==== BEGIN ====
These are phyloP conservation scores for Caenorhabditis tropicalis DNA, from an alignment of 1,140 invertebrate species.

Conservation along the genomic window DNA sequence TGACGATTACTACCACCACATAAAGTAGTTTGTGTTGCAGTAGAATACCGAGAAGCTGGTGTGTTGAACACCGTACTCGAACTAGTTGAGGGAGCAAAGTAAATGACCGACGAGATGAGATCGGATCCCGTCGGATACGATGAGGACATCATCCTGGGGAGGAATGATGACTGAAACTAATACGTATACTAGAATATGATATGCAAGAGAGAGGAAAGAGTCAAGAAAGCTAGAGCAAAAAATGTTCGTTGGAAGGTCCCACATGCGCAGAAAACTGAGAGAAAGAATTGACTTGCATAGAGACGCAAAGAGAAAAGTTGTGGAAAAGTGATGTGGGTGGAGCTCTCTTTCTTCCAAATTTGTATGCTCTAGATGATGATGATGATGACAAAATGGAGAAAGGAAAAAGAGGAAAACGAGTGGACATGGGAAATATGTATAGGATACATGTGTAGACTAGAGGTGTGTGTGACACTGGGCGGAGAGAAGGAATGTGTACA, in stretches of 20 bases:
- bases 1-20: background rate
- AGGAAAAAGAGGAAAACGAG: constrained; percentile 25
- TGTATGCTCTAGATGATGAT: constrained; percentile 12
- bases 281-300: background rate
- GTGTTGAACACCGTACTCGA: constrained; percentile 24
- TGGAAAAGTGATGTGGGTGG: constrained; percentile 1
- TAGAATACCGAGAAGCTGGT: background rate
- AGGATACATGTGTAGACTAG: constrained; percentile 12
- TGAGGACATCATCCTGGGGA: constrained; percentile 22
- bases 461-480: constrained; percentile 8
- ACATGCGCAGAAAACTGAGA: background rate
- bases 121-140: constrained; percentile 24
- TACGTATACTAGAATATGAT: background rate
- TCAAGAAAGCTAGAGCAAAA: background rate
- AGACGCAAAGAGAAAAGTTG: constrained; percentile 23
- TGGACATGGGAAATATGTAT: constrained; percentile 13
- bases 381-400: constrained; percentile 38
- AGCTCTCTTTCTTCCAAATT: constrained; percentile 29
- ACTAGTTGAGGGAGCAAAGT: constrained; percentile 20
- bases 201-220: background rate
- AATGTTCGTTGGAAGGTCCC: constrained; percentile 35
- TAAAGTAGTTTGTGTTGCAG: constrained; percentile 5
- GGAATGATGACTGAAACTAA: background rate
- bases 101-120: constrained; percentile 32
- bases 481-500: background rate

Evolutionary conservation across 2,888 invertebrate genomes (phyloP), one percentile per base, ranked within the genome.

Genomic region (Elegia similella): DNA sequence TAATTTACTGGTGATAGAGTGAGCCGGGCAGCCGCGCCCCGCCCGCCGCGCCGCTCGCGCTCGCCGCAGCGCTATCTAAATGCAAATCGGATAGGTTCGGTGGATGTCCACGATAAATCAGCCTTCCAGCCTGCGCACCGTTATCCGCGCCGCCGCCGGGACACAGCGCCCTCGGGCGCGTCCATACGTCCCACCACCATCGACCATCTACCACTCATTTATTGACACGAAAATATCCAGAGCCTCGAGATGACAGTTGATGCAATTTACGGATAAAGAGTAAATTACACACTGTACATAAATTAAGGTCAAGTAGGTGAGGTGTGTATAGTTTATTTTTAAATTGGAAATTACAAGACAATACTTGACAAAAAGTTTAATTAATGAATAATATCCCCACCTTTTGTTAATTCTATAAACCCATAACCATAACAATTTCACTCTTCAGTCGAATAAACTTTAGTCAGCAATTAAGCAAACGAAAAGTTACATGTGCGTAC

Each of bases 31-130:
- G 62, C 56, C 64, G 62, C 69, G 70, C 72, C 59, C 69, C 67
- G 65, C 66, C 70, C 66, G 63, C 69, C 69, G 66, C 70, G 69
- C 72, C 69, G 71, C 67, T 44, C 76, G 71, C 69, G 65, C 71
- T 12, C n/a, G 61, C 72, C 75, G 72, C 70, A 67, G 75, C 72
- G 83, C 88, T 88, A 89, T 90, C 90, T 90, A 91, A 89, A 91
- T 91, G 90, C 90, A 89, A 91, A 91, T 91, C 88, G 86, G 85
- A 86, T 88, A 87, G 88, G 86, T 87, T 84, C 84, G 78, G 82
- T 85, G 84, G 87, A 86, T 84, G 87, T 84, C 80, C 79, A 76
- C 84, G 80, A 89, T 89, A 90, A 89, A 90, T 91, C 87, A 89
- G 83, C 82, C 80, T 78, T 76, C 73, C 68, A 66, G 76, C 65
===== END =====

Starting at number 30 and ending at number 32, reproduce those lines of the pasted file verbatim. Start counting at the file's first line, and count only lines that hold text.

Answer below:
Each of bases 31-130:
- G 62, C 56, C 64, G 62, C 69, G 70, C 72, C 59, C 69, C 67
- G 65, C 66, C 70, C 66, G 63, C 69, C 69, G 66, C 70, G 69